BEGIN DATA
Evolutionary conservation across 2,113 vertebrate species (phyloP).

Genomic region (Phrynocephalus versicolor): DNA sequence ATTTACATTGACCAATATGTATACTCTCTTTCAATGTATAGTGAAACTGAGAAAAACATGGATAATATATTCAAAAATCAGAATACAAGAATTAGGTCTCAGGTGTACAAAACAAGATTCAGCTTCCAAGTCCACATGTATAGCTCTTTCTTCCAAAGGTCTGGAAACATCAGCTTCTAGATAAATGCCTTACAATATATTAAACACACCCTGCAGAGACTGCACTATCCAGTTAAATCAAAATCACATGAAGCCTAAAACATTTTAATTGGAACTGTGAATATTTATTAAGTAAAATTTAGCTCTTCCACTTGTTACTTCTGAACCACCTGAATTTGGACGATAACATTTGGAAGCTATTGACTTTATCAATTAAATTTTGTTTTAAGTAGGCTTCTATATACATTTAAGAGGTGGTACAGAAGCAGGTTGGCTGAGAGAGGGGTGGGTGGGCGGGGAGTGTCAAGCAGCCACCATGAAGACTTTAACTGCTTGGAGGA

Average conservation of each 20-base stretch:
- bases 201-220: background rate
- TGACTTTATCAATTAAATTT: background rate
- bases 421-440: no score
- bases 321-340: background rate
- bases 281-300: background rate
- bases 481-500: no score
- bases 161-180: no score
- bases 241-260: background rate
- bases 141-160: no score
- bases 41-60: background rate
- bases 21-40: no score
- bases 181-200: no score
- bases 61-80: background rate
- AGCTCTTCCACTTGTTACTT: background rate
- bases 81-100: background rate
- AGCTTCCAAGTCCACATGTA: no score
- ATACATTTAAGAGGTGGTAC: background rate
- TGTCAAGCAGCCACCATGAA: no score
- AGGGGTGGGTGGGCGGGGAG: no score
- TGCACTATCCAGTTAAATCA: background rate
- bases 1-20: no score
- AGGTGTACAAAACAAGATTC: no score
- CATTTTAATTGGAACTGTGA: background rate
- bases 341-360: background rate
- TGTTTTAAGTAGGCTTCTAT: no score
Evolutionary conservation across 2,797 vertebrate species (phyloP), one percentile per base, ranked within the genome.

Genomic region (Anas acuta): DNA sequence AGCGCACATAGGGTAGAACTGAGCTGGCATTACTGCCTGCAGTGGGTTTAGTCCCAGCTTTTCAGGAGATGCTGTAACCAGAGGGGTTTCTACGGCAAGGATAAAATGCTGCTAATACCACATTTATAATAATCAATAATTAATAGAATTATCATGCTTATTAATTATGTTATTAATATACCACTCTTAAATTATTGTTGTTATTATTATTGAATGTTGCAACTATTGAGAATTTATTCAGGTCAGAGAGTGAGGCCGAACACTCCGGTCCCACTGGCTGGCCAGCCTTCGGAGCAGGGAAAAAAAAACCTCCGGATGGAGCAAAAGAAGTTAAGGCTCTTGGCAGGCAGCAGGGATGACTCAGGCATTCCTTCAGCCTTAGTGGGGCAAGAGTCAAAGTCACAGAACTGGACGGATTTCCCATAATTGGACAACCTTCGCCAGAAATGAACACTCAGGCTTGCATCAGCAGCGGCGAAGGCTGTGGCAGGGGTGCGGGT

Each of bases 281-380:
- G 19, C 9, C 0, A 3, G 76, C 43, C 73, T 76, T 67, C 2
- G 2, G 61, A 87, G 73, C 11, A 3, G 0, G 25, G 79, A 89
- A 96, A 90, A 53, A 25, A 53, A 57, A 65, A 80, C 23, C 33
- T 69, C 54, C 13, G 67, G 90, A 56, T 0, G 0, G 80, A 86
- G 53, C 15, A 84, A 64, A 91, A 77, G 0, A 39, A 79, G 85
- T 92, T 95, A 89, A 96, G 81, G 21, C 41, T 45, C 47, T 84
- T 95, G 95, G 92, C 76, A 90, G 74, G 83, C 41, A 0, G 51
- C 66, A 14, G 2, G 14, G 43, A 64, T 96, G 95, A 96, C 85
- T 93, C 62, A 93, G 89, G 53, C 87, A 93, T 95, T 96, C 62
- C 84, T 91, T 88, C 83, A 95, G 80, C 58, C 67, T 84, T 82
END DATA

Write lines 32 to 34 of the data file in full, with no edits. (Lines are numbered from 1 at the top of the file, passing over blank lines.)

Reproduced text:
- G 19, C 9, C 0, A 3, G 76, C 43, C 73, T 76, T 67, C 2
- G 2, G 61, A 87, G 73, C 11, A 3, G 0, G 25, G 79, A 89
- A 96, A 90, A 53, A 25, A 53, A 57, A 65, A 80, C 23, C 33